Monday Jul 30, 2012 by Susan Johnston - Contributor, VentureFizz
Boston isn’t known for its consumer-facing websites. However, Waltham-based Care.com offers a notable exception. Founded by a team of Upromise executives in 2006 led by CEO Sheila Marcelo, the site has recently expanded internationally, connecting users with caregivers for children, seniors, pets, and the home. Care.com also acquired Berlin-based Besser Betreut, making it the largest online care destination in the world.
Marcelo doesn’t agree with the perceived lack of consumer-facing websites in the area, though. “The ones that scale are the ones that people pay attention to,” she says. “We grew very rapidly because it was such an easy need to articulate, and we did a great job in letting people know about it in the Boston area because we were so focused on creating a nationwide service right away.” The site is monetized through subscription and referral fees.
In addition to serving as VP, Product Management & Marketing at Upromise, Marcelo earned an MBA and JD from Harvard and spent six months as entrepreneur in residence at the Waltham-based venture capital firm Matrix Partners.
To date, Care.com has $61 million in funding, including funds from Matrix and Reid Hoffman, founder of LinkedIn.
|Marcelo says her experience at Matrix Partners helped her “understand the venture capital mindset, what they’re looking for to scale,” but is quick to point out that not companies are candidates for VC funding. “The difficulty is developing a business plan that can really scale,” she explains. “Really ground your presentation in logic and data. Be very comfortable speaking in those terms, whether it’s market size, gross, developing a solid marketing plan.”|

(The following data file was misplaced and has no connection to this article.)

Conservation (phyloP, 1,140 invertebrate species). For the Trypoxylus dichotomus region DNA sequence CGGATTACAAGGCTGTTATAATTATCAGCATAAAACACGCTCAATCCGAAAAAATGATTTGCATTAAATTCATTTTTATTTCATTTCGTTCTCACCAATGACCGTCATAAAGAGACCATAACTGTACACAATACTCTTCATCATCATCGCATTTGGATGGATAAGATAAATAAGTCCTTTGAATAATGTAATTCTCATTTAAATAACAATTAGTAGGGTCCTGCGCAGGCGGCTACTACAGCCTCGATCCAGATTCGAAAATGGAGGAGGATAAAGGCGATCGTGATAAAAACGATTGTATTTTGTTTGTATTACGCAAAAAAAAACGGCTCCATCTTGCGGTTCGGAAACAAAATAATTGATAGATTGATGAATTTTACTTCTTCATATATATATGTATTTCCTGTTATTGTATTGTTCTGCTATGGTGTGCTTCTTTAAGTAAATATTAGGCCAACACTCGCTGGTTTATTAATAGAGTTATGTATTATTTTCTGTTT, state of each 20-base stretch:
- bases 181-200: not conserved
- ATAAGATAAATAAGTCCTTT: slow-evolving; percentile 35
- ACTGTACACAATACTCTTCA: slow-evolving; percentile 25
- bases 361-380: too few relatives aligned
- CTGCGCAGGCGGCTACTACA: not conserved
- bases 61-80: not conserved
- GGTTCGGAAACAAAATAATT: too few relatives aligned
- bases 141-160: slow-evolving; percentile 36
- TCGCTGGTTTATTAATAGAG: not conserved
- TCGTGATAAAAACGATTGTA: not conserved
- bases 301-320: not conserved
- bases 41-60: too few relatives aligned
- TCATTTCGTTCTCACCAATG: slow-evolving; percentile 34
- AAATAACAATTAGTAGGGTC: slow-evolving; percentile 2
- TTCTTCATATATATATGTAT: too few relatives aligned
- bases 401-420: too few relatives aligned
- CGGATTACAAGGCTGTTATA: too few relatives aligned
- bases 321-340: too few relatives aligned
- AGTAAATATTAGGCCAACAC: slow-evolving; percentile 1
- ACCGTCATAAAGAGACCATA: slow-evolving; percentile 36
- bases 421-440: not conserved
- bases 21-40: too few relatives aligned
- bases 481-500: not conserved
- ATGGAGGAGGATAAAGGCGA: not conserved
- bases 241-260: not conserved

In addition to running one of the few high-profile consumer websites in the area, Marcelo also stands out as a female CEO. While she agrees with Anne-Marie Slaughter’s now famous statement in The Atlantic that “women still can’t have it all,” Marcelo insists that balancing professional and personal lives is challenging for both genders.
“We all go through our issues of guilt but so do men,” she says. “Women are so vocal and are so able to talk able it. Men probably aren’t as vocal about it because there are society pressures on them. I think there are pressures on both sides and my view on it is there is no perfection, there is no balance, and that’s OK.”
Connecting and mentoring other women is a passion for Marcelo, so she also launched WomenUp, an organization aimed at empowering female leaders and increasing VC funding to female-run companies. “How do we get earlier in the pipeline to help teenage girls think about entrepreneurship?” she wonders. “Why not seed it earlier?”
Going forward, Marcelo says she’s not in a rush for an IPO or exit. “Any startup takes time to build,” she says, “so I’m committed to a minimum of ten years but it could be longer. The management team and cofounders are pretty passionate about building something that’s global. Helping the company grow globally is our focus right now.”